On the National Heritage route of the Cultural Center of the Philippines’ recent Pasinaya open-house festival was the seldom-seen lantaka exhibition at the National Museum, probably known only to those interested in ancient Filipino warfare.
A lantaka is a small swivel gun or cannon made of brass. An exhibition note says these objects—rarely emphasized as part of the local weaponry like blades and shields, spears and arrows—were mounted on trading and raiding vessels plying the Southeast Asian maritime routes; or on walls and palisades of forts to protect communities against rampant raiding before the 16th century, and eventually to resist Spanish colonization.
“Not all lantakas were used as weapons, however,” the note continues. “Some were made and used as signaling devices to mark events or warn against impending threats. Others, particularly those with ornate decorations, were used as medium of exchanges or markers of distinctions.”
Three of the biggest lantaka collections hereabouts are the National Museum Collection; the Miailhe de Burgh Collection; and the Brunei Bedil Collection. Specimens from the first two are now on display on the third floor of the Museum of the Filipino People (formerly Finance Building), Finance Road, Manila.
William-Alain Miailhe de Burgh says that, in the exhibit, 20 are from his collection and also 20 from the National Museum. They include distinctive ordnances, morteros, miniatures—regarded as “an exceptional selection” and considered important for their rarity, diversity and historical value.
“In Mindanao, Brunei and Indonesia,” he says, “the number of wives and lantakas you possessed was a status symbol.”
His lantakas, dating from the 17th century to the 1850s, he obtained in Mindanao. He says know-how in cannon-making came from the Turks, Mongol India, and went through Southeast Asia until it reached Mindanao.
Of Irish-French stock, De Burgh came to the Philippines in 1949. He says one of his ancestors, John Benjamin Beutler, was already here in 1828 and established the first British trading firm in the country. An uncle was held under house arrest during the war and lost everything later, including a 5,500 sq-meter ancestral lot near Malacañang.
De Burgh started collecting artifacts in the ’60s: ivories, woodcarvings, ancient maps, rare books; including a 1595 manuscript by one Diego Veloso of the Spanish embassy in Cambodia. Then he was told he could find those cannons in Mindanao.
He has written of his lantaka collection for the first part of the two-volume “Of War and Peace: Lantakas and Bells in Search of Foundries in the Philippines,” recently released by the University of Santo Tomas Publishing House and launched at the Marble Hall of the Museum of the Filipino People, simultaneous with the opening of the exhibit.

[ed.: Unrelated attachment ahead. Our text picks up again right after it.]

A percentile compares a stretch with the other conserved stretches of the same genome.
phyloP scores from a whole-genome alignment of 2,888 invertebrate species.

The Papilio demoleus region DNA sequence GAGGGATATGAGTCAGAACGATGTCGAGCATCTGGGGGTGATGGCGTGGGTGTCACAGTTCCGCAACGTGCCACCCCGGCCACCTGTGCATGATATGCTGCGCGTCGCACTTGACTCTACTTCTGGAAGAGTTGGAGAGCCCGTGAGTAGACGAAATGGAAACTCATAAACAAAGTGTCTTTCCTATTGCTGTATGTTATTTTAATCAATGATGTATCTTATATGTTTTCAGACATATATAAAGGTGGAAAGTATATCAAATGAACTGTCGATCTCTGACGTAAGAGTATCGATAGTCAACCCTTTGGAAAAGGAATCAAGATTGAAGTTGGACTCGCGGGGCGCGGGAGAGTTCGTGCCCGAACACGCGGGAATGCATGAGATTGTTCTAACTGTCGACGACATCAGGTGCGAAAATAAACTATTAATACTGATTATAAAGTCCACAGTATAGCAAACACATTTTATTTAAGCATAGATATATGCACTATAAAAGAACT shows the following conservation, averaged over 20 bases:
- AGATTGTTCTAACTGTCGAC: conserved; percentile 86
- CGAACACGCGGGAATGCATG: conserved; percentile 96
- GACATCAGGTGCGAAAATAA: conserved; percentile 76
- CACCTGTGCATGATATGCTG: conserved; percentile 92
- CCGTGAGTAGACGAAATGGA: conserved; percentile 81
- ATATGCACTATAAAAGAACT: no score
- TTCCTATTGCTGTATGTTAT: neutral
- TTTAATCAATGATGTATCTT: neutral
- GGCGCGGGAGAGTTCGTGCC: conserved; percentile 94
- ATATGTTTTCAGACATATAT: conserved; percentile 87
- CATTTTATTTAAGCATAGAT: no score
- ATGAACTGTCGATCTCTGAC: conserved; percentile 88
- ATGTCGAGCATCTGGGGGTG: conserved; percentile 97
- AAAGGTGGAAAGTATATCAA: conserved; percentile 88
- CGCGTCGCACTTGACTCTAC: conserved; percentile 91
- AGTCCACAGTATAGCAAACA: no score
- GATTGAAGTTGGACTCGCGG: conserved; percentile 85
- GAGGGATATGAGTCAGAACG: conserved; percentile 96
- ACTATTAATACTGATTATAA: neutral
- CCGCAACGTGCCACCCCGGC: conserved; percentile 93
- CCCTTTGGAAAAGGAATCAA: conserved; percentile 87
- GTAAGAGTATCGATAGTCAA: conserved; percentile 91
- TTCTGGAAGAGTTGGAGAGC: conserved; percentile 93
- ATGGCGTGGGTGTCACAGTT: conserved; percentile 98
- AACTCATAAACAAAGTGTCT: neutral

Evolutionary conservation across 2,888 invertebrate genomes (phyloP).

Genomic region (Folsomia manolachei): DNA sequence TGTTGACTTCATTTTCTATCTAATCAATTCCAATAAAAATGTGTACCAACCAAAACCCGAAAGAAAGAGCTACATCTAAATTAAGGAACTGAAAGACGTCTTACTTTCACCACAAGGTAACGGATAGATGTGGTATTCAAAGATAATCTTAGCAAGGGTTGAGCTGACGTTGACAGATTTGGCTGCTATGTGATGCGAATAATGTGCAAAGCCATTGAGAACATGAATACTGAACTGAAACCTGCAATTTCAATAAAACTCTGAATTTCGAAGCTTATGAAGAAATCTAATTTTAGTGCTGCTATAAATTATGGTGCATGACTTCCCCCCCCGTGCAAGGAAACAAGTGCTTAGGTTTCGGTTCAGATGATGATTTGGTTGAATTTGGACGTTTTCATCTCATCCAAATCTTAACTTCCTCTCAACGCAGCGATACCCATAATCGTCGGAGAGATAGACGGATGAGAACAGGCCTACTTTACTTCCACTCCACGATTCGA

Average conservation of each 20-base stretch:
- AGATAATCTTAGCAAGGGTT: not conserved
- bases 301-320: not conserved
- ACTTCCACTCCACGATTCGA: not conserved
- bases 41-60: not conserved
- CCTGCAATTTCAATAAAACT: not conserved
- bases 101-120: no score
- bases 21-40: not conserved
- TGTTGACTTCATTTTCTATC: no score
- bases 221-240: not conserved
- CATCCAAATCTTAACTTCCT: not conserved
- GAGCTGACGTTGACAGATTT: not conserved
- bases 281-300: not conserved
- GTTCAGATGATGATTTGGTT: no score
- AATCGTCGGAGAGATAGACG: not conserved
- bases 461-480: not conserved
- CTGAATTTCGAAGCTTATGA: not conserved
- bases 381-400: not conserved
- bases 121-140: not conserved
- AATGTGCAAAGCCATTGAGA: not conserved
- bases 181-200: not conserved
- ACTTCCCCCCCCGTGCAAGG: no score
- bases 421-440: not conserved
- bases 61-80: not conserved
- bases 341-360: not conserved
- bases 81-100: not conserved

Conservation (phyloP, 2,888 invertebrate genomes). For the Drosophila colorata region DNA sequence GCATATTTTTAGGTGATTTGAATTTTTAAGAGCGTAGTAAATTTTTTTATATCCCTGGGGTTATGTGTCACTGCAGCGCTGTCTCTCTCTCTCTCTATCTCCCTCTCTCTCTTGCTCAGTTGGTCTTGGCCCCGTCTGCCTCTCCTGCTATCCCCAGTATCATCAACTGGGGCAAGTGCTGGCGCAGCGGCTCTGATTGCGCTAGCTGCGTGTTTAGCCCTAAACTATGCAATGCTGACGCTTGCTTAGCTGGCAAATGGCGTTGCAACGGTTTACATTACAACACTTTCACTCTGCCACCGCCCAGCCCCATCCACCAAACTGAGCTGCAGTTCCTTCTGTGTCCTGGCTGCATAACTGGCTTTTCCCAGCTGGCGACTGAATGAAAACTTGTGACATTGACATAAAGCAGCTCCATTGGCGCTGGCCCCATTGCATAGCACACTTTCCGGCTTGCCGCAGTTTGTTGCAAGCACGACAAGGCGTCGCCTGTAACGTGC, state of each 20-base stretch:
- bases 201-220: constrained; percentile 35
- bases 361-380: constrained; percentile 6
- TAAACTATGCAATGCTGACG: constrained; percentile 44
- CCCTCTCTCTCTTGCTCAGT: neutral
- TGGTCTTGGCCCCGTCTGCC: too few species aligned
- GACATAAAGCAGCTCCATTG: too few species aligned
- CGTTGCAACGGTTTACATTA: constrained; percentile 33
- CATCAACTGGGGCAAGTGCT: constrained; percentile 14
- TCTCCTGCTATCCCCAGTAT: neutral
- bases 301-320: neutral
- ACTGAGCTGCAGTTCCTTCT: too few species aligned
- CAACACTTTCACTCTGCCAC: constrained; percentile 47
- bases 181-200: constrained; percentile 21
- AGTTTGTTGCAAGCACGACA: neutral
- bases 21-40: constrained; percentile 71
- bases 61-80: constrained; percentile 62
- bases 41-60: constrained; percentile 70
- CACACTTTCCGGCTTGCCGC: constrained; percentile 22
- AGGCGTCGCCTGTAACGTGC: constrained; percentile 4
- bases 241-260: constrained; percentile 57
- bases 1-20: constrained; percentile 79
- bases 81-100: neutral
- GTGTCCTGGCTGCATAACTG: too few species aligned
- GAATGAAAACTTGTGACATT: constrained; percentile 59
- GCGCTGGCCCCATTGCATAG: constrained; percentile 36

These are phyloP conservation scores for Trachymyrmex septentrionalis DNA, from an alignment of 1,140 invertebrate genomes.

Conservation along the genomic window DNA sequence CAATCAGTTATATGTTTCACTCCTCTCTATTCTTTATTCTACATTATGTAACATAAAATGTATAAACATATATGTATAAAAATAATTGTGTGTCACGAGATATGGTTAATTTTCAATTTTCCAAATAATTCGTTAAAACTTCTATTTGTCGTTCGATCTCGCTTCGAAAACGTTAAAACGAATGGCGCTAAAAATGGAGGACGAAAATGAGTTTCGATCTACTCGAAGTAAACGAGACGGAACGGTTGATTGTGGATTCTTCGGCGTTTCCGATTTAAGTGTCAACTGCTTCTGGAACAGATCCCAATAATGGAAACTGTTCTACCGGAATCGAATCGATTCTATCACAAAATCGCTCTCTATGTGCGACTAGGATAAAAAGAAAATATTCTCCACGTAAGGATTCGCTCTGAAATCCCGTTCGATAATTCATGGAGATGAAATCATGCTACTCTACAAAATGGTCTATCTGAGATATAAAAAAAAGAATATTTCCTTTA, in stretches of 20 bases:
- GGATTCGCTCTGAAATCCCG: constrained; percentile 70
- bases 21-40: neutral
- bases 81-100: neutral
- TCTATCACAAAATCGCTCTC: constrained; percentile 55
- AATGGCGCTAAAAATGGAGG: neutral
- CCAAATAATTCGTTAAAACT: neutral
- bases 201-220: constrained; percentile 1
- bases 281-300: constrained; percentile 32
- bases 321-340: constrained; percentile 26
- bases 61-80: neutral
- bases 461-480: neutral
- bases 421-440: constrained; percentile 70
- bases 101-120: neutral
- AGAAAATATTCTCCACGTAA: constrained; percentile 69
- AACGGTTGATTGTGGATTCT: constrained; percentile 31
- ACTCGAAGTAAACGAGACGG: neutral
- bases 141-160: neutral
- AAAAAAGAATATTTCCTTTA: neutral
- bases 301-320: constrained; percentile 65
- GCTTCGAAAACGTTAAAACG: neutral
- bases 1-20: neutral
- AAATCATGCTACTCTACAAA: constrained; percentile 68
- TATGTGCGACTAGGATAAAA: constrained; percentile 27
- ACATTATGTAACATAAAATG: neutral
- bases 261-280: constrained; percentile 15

The first volume, “Lantaka: From 16th to 19th Centuries,” De Burgh co-wrote with Fe Mangahas, whom he credits for much of the technical research and invaluable guidance in writing.
After this exhibit, the museum plans to put up a show of ancient bells, to complement the companion volume “Bagting: The Evaluation of Time and Memory in Spanish Colonial Philippines,” by Regalado Trota José.
José, archivist of UST Museum, says he had done 30 years of research on our church bells, including at archives in Spain, which to him are the best for research. He says he had examined some 1,000 ancient bells from Batanes to Mindanao.
The oldest he found in Camalaniugan in Cagayan, dating to the 1590s; the newest dated 1898 (from late Spanish to early American periods), which he speculates must have been made by Hilario Sunico, the most famous bell caster of that era, in San Nicolas by Pasig River.
“We have a rich tradition of metallurgy,” says José. “This local metallurgical tradition we can trace to Panday Pira in the late 16th century, who was based in what is now Sta. Ana, Manila.”
Church bells are of cast bronze (alloy of copper and tin), brownish in color but turns into a sea-greenish patina on bell towers in coastal towns. There are no silver bells, says José—only campanilla, as it would crack if it were any bigger. It is only a legend then about those gigantic bells cast from molten silver coins in Pan-ay town in Capiz, which were seized by pirates but sank in the sea.
José says our bells during the colonial era were imported from Mexico, since the foundries then were in Spain and France. In the late 19th century, our first foundries were built in Intramuros. Later, itinerant bell casters appeared, as in San Joaquin town in Iloilo.
“The irony is, we have an ancient tradition here but now we’re importing bells from The Netherlands,” says José. “The local industry is in decline.”
The bell industry in Manila, Cavite and Iloilo is connected to the naval industry, as the casters of bells are also casters of anchors, chains and other implements of boat craft. These foundries then are apparently for both war and peace.
In the late ’90s, José agreed to write a book on our ancient bells. He spent two years writing it.
But as such artifacts either couldn’t be easily removed from their belfries or accommodated in a gallery for their sizes, José says the forthcoming exhibit will focus on the musical side of bells, such as chimes and handbells.
The lantaka exhibition note illuminates the theme that joins these double shows: “Studies reveal how objects used in seemingly incongruent contexts—in war and peace—potentially have similar, if not entwined, production technologies as illustrated by the melting and conversion of church bells into lantakas in times of war.”